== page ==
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Offering Hope

Catherine McDiarmid-Watt | Tuesday, February 05, 2008 | 0 comments

The stress, money and marital problems were bad enough. But after months of trying and failing to get pregnant, the ultimate blow came when a good friend didn't invite Paula Dowd to a baby shower for fear it would be hurtful.

"People can't relate," Dowd said. "They don't understand what you're going through. You start to feel more and more socially isolated."

Dowd's struggle with infertility, which she eventually overcame, led to a new outlook on life - and a major career change. A few years after her ordeal began, Dowd quit her job as a marketing director, went back to school and become a counselor to help infertile women.

This month, Dowd will begin support classes at her new MindBodyWellness clinic in Redondo Beach, a practice that she hopes will complement fertility physicians in the South Bay.

"As a society, we tend to minimize the impact that infertility has on women," Dowd said. "For some women, particularly in some minority cultures, child-bearing is their sole purpose in life. It's like, if I can't do this, who am I?"

More women than ever are struggling with fertility problems. Roughly 15 percent of couples - whether the problem be with the woman, man or both - can't conceive for a variety of reasons, according to the Centers for Disease Control.

Health experts say one of the factors is that women are waiting longer to have children. The number of new mothers over 40 tripled from 1980 to 2005, according to the California Public Policy Institute. Nationally, the average age of first-time mothers rose to an all-time high of 27 in 2005. After the age of 35, it becomes much more difficult for women to conceive naturally.


Dowd was certainly in tune with today's trend. At 32, she and her husband decided they were emotionally and financially ready for a family. After a year of failed attempts, she started to get worried.

They spent thousands of dollars on various medical procedures, but nothing worked. She was also diagnosed with polycystic ovary syndrome, a condition in which the female body produces a high level of androgens, or male hormones, that inhibit pregnancy.

Tensions were running high, she said. Dowd had no problem adopting, but as an only child, she wanted at least one biological child.

"I had a strong desire to carry that genetic link to the future," she said.

She decided to try a 10-week mind-body class suggested by her fertility doctor. In the group meetings, participants talked about what they were going through, meditated, practiced yoga and learned how to take care of themselves.

Armed with a calming CD of music, she went to her doctor for in vitro fertilization, an expensive procedure in which the eggs and sperm are fertilized in a petri dish. A month later, at age 34, she was pregnant.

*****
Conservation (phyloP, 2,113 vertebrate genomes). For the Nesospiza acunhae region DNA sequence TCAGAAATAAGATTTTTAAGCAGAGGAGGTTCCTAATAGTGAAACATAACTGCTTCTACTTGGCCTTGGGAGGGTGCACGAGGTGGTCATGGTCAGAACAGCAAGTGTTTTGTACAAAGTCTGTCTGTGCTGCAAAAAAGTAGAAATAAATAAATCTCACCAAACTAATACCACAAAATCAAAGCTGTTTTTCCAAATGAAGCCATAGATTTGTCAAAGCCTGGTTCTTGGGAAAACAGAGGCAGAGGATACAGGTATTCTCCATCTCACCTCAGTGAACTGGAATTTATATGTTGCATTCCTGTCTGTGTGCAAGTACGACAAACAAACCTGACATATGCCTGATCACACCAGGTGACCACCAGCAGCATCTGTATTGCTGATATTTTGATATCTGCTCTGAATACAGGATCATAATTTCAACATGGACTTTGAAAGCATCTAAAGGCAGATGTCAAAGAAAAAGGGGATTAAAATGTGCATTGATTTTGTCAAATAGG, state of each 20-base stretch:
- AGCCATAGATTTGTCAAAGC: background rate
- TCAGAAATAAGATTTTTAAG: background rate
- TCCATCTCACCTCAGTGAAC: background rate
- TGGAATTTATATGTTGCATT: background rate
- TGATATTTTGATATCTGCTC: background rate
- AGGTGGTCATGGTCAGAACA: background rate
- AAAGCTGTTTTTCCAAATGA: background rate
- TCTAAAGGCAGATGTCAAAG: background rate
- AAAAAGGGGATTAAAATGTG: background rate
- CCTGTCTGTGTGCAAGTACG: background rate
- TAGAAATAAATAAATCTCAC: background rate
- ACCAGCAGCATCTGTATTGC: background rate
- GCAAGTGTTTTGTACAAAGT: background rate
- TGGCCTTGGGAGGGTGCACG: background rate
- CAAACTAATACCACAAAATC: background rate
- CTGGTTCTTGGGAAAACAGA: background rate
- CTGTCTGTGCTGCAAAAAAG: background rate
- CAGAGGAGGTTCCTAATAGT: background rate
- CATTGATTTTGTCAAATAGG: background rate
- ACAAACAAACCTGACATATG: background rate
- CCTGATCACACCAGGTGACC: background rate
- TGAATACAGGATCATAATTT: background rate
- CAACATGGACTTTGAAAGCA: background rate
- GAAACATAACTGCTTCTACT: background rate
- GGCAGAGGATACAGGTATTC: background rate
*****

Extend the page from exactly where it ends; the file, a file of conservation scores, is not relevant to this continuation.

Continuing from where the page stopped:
"It was totally different that time," she said. "I went into it completely relaxed, centered."

Research shows that when stressed, the body triggers the "flight or fight" response and releases toxins to ward off danger. Those toxins can lead to a number of health problems, including infertility, she said.

Dowd was resigned to adopt a second child - she and her husband had already spent about $30,000 on fertility treatments, which weren't covered by insurance. But she continued to practice her relaxation techniques, and became pregnant again at 37 without any medical assistance.

That's when Dowd became a believer. After being approached by a few women at work who struggled with similar problems, the new mother decided on a new career path.

She became a licensed counselor and began working with women individually at a MindBodyWellness clinic in Santa Monica. Dowd, who is now 40, plans to hold her first group meeting at her new offices on Palos Verdes Boulevard later this month.

In addition to helping women conceive, she said she hopes her work will create happier women, and therefore happier mothers. Even if women can't conceive, "they will become parents if they want to be," she said, referring to adoption and other options.

"We don't realize how much control we have over our bodies," she said. "For me this is about giving women possibility and hope."

FIND OUT MORE

For information about the MindBodyWellness clinic in Redondo Beach, call 310-373-9355 or go to http://www.mindbodywellnessla.com/ .

Source: http://www.dailybreeze.com/ci_8170715



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Catherine

About Catherine: I am mom to three grown sons, two grandchildren and two rescue dogs. After years of raising my boys as a single mom, I remarried a wonderful man who had never had a child of his own. Unexpectedly, I found myself pregnant at 49!
Sadly we lost that precious baby at 8 weeks, and decided to try again. Five more losses, turned down for donor egg, foster care and adoption due to my age and losses - we have accepted that there will be no more babies in our house.

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